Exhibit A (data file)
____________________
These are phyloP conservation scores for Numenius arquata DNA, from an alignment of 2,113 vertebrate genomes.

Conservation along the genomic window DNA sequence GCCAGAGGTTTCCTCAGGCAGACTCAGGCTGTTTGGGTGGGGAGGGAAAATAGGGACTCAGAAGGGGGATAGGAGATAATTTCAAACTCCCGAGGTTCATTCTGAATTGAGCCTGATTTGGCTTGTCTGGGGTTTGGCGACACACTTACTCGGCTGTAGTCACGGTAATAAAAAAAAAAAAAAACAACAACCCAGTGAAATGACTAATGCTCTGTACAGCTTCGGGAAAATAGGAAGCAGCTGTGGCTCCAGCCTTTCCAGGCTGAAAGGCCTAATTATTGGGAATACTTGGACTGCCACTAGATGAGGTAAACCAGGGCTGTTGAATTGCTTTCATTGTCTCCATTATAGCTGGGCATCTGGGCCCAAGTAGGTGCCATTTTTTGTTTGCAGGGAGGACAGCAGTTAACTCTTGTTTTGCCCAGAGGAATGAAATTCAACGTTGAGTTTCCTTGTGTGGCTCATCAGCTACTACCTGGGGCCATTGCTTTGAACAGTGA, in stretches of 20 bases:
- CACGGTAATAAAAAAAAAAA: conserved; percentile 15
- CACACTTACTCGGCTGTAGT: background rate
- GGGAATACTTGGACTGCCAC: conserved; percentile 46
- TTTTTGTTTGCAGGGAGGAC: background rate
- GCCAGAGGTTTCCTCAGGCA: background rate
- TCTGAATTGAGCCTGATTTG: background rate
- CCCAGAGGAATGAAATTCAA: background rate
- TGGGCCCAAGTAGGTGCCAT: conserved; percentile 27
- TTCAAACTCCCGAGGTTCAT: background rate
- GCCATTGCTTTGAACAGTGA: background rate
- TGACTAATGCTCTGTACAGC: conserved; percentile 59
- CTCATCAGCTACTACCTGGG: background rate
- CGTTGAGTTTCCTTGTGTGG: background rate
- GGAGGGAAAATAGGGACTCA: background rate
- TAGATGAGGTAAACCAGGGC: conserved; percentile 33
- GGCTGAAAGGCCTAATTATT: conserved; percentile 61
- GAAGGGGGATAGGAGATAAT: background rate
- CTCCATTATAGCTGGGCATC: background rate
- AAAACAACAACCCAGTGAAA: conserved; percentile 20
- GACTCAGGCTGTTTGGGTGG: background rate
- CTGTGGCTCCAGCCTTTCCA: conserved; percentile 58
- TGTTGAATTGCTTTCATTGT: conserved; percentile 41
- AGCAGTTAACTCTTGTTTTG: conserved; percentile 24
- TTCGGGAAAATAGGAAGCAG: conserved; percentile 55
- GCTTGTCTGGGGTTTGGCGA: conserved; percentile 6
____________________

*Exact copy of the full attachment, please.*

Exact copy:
These are phyloP conservation scores for Numenius arquata DNA, from an alignment of 2,113 vertebrate genomes.

Conservation along the genomic window DNA sequence GCCAGAGGTTTCCTCAGGCAGACTCAGGCTGTTTGGGTGGGGAGGGAAAATAGGGACTCAGAAGGGGGATAGGAGATAATTTCAAACTCCCGAGGTTCATTCTGAATTGAGCCTGATTTGGCTTGTCTGGGGTTTGGCGACACACTTACTCGGCTGTAGTCACGGTAATAAAAAAAAAAAAAAACAACAACCCAGTGAAATGACTAATGCTCTGTACAGCTTCGGGAAAATAGGAAGCAGCTGTGGCTCCAGCCTTTCCAGGCTGAAAGGCCTAATTATTGGGAATACTTGGACTGCCACTAGATGAGGTAAACCAGGGCTGTTGAATTGCTTTCATTGTCTCCATTATAGCTGGGCATCTGGGCCCAAGTAGGTGCCATTTTTTGTTTGCAGGGAGGACAGCAGTTAACTCTTGTTTTGCCCAGAGGAATGAAATTCAACGTTGAGTTTCCTTGTGTGGCTCATCAGCTACTACCTGGGGCCATTGCTTTGAACAGTGA, in stretches of 20 bases:
- CACGGTAATAAAAAAAAAAA: conserved; percentile 15
- CACACTTACTCGGCTGTAGT: background rate
- GGGAATACTTGGACTGCCAC: conserved; percentile 46
- TTTTTGTTTGCAGGGAGGAC: background rate
- GCCAGAGGTTTCCTCAGGCA: background rate
- TCTGAATTGAGCCTGATTTG: background rate
- CCCAGAGGAATGAAATTCAA: background rate
- TGGGCCCAAGTAGGTGCCAT: conserved; percentile 27
- TTCAAACTCCCGAGGTTCAT: background rate
- GCCATTGCTTTGAACAGTGA: background rate
- TGACTAATGCTCTGTACAGC: conserved; percentile 59
- CTCATCAGCTACTACCTGGG: background rate
- CGTTGAGTTTCCTTGTGTGG: background rate
- GGAGGGAAAATAGGGACTCA: background rate
- TAGATGAGGTAAACCAGGGC: conserved; percentile 33
- GGCTGAAAGGCCTAATTATT: conserved; percentile 61
- GAAGGGGGATAGGAGATAAT: background rate
- CTCCATTATAGCTGGGCATC: background rate
- AAAACAACAACCCAGTGAAA: conserved; percentile 20
- GACTCAGGCTGTTTGGGTGG: background rate
- CTGTGGCTCCAGCCTTTCCA: conserved; percentile 58
- TGTTGAATTGCTTTCATTGT: conserved; percentile 41
- AGCAGTTAACTCTTGTTTTG: conserved; percentile 24
- TTCGGGAAAATAGGAAGCAG: conserved; percentile 55
- GCTTGTCTGGGGTTTGGCGA: conserved; percentile 6